It is increasingly common to include estimates of value of statistical life (VSL) in analyses of proposed policies that affect people’s mortality risks. While such VSL estimates have often been derived using methods that, for example, compare wage differentials between risky and non-risky jobs, such methods may be inappropriate to assess the value of very different environmental, health and transport risks affecting the general population.
Environmental pollution, for example, typically affects the youngest or the oldest part of the population the most (rather than male workers in their prime years, whom wage risk studies are based on) and mortality results from long-term pollution exposure and exacerbation of pre-existing medical conditions (rather than accidental deaths in the workplace). The wage-risk studies also face the problems of separating between actual and perceived risks and other factors that cause variation in wages.
Therefore, a growing body of research use stated preference methods instead (contingent valuation or choice modelling), asking people directly or indirectly for their willingness to pay to reduce such risks. OECD has taken stock of this literature and done a meta-analysis of the VSL estimates; seeking to explain the variation in the estimates from differences in study designs (including the way risk changes are displayed), characteristics of risk (type and size of risk, baseline risks, latency, etc.), socio-economic characteristics (age, income, gender, health status, etc.) and other variables derived from the studies and from other available statistics.
The analysis is presented in the publication Mortality Risk Valuation in Environment, Health and Transport Policies. This book also gives an in-depth discussion of how VSL estimates best can be used in policy assessments.
The book is an outcome of the PIMAVE project – Policy Implications of Meta-Analysis of Value-of-Statistical-Life Estimates.
Great emphasis was placed on sorting out the estimates most appropriate for inclusion in the meta-analysis. All the authors of the original studies that we managed to contact were invited to express their opinion on whether or not a particular estimate from their survey was suitable for inclusion in a meta-analysis – and a large number of authors kindly responded. In numerous cases, the authors indicated that (some of) their estimates were not suited for inclusion – for example because the survey had been carried out to test a particular methodological issue, not being designed to be representative of the general population.
Click here for an Excel file which contains all the information that was extracted from the original studies for this project, and indications of which estimates the author(s) have indicated that should not be included in a meta-analysis. As can be seen from the Excel file, a number of other estimates were also excluded from the final meta-analysis, according to the following criteria:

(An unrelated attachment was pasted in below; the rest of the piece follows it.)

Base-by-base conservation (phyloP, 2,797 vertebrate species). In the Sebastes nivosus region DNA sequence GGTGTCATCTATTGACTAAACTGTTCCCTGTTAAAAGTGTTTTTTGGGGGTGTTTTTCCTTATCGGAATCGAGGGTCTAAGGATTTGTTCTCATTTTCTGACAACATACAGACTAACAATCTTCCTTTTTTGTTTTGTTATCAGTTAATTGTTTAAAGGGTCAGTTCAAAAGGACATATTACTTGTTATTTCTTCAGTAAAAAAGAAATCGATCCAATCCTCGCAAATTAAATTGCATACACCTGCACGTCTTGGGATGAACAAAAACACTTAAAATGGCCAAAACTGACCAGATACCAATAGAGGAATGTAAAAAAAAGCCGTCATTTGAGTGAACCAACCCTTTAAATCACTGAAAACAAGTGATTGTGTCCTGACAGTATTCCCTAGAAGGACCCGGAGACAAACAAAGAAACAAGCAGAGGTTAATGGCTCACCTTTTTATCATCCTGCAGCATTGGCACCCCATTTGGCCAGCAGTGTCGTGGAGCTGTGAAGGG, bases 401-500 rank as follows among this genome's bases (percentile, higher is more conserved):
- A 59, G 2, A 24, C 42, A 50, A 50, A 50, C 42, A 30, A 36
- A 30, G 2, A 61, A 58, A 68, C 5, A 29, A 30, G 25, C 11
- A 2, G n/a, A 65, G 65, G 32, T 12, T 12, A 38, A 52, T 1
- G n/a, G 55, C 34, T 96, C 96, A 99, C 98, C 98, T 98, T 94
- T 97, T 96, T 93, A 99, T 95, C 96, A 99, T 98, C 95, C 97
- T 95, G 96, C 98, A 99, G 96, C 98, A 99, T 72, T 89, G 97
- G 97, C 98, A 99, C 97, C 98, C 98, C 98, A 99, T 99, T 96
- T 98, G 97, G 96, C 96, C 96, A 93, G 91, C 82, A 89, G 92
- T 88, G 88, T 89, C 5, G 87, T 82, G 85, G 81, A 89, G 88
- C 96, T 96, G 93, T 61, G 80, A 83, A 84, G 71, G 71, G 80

- The number of observations behind a particular estimate VSL was lower than 100; and/or
- The number of observation in the survey overall was lower than 200; and/or
- The sample population is clearly not representative of the general population in the geographical area of the survey, e.g.because
- The sample only included persons with specific professions; and/or
- The sample population had an average income that clearly differed from the general population (e.g. if a sample in a low-income country only included car owners); and/or
- The sample population had an age composition that differed significantly from the average adult population in the geographical area of the survey
In addition, surveys that didn’t provide information on the magnitude of the risk change that respondents were asked to place a value on were excluded from the meta-analysis.
In the Excel file, the sheet “Meta-data” shows the information extracted from the original surveys, and the sheet “Stata-data” shows the input as it was included in the final meta-analysis, using version 11 of the ‘Stata’ programme.
A first, preliminary version of the meta-analyses was presented in the document, "Valuing Lives Saved From Environmental, Transport and Health Policies: A Meta-Analysis of Stated Preference Studies".
A large number of additional meta-regression models were tested, and many sensitivity analyses were undertaken. These anaylses were reported in documents written by Vincent Biausque, The Value of Statistical Life: A Meta-Analysis, and by Henrik Lindhjem and Ståle Navrud, Meta-analysis of stated preference VSL studies: Further model sensitivity and benefit transfer issues.
Drawing on these analyses, a number of implications for policy-makers were drawn out and a “user’s guide” for how best to include VSL estimates in cost-benefit analyses was prepared.
Additional data screening, meta-regressions and sensitivity analyses were done and are presented in the book Mortality Risk Valuation in Environment, Health and Transport Policies. Based on the additional analyses, further refinements to the advise on how to use VSL in policy assessments are also included in the book.
For more information, please contact Nils Axel Braathen.
Additional information from the European Commission
Permanent URL: www.oecd.org/env/tools-evaluation/valuingmortalityimpacts.htm
(This project has been financed with the financial assistance of the European Union. The views expressed herein and in the various reports can in no way be taken to reflect the official opinion of the European Union).
A review of recent policy-relevant findings from the environmental health literature
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